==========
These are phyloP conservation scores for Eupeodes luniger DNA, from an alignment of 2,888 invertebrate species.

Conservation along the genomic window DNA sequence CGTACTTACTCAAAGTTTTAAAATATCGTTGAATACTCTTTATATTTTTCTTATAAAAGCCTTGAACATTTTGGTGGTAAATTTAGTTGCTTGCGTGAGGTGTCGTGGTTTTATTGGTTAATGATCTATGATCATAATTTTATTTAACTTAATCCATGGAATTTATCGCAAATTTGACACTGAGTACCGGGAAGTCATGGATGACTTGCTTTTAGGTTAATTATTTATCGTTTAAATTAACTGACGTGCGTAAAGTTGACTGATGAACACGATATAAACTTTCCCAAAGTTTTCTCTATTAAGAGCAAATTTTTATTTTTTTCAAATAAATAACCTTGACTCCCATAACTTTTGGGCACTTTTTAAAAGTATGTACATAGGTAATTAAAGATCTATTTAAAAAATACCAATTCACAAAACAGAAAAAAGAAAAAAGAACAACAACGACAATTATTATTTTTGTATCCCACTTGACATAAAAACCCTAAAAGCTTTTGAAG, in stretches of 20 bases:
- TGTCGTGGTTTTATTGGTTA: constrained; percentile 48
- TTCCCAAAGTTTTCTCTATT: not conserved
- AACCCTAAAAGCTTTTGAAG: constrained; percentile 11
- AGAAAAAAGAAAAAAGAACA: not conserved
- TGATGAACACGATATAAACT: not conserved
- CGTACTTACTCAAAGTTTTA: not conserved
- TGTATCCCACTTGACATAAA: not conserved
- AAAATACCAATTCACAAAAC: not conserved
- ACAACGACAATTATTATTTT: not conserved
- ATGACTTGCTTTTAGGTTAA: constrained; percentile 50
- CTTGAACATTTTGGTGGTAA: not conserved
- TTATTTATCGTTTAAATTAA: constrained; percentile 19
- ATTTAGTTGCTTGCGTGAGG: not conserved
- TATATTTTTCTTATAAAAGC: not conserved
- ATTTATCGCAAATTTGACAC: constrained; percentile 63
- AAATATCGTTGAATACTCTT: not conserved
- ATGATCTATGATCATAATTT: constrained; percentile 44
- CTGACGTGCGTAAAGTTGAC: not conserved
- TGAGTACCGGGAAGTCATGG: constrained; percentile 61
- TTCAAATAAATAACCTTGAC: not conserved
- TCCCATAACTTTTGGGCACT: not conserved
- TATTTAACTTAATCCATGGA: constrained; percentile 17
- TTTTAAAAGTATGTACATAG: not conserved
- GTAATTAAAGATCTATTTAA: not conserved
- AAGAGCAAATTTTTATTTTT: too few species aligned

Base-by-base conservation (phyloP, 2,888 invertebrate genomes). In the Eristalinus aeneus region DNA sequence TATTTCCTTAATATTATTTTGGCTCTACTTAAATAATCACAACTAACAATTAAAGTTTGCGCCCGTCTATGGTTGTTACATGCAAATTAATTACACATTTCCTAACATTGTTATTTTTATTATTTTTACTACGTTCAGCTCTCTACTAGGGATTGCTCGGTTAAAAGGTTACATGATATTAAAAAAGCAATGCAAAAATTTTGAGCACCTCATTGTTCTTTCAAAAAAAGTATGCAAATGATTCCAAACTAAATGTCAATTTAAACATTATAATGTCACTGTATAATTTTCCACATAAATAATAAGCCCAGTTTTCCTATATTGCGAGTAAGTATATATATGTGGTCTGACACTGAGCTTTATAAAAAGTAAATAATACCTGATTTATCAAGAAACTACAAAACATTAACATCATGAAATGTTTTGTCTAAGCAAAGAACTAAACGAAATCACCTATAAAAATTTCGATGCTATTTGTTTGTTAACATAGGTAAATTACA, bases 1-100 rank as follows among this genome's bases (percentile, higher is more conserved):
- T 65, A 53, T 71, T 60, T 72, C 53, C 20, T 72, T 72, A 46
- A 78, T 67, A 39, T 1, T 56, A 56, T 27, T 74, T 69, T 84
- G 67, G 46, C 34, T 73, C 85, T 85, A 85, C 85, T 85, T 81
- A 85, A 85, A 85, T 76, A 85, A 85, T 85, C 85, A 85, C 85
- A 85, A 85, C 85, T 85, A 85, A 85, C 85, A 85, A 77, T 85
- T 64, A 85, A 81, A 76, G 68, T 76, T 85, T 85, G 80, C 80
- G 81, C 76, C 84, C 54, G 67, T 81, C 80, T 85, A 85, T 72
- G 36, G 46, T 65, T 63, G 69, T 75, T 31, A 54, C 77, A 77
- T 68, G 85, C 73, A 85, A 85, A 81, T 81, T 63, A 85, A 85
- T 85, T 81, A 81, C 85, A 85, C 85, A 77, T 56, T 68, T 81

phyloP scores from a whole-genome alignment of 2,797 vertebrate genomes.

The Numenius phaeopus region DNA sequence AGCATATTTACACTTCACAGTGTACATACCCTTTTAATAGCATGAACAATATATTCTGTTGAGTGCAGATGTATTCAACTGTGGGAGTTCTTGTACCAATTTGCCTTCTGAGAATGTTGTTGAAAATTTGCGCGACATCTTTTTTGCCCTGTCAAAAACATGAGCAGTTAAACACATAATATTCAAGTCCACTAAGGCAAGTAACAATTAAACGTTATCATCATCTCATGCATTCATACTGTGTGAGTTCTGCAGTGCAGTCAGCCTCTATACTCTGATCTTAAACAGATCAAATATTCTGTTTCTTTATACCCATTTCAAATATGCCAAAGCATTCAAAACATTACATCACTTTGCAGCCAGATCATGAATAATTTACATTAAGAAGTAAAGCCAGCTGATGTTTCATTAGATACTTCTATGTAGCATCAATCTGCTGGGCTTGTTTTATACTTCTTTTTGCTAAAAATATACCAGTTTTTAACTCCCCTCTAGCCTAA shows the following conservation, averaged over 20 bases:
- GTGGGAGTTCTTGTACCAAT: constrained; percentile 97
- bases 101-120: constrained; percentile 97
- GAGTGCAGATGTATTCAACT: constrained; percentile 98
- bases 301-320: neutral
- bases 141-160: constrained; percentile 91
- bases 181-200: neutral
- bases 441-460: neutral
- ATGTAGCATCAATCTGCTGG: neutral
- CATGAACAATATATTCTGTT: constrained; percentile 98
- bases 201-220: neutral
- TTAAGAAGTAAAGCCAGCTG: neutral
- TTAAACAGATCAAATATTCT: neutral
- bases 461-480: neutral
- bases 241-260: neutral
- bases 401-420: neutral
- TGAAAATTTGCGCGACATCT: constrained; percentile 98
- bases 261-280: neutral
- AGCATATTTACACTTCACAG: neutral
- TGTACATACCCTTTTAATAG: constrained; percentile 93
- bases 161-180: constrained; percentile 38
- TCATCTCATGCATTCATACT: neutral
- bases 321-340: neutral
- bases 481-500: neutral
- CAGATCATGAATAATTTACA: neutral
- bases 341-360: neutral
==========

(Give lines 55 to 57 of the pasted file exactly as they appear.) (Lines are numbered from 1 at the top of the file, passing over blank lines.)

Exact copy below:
- bases 401-420: neutral
- TGAAAATTTGCGCGACATCT: constrained; percentile 98
- bases 261-280: neutral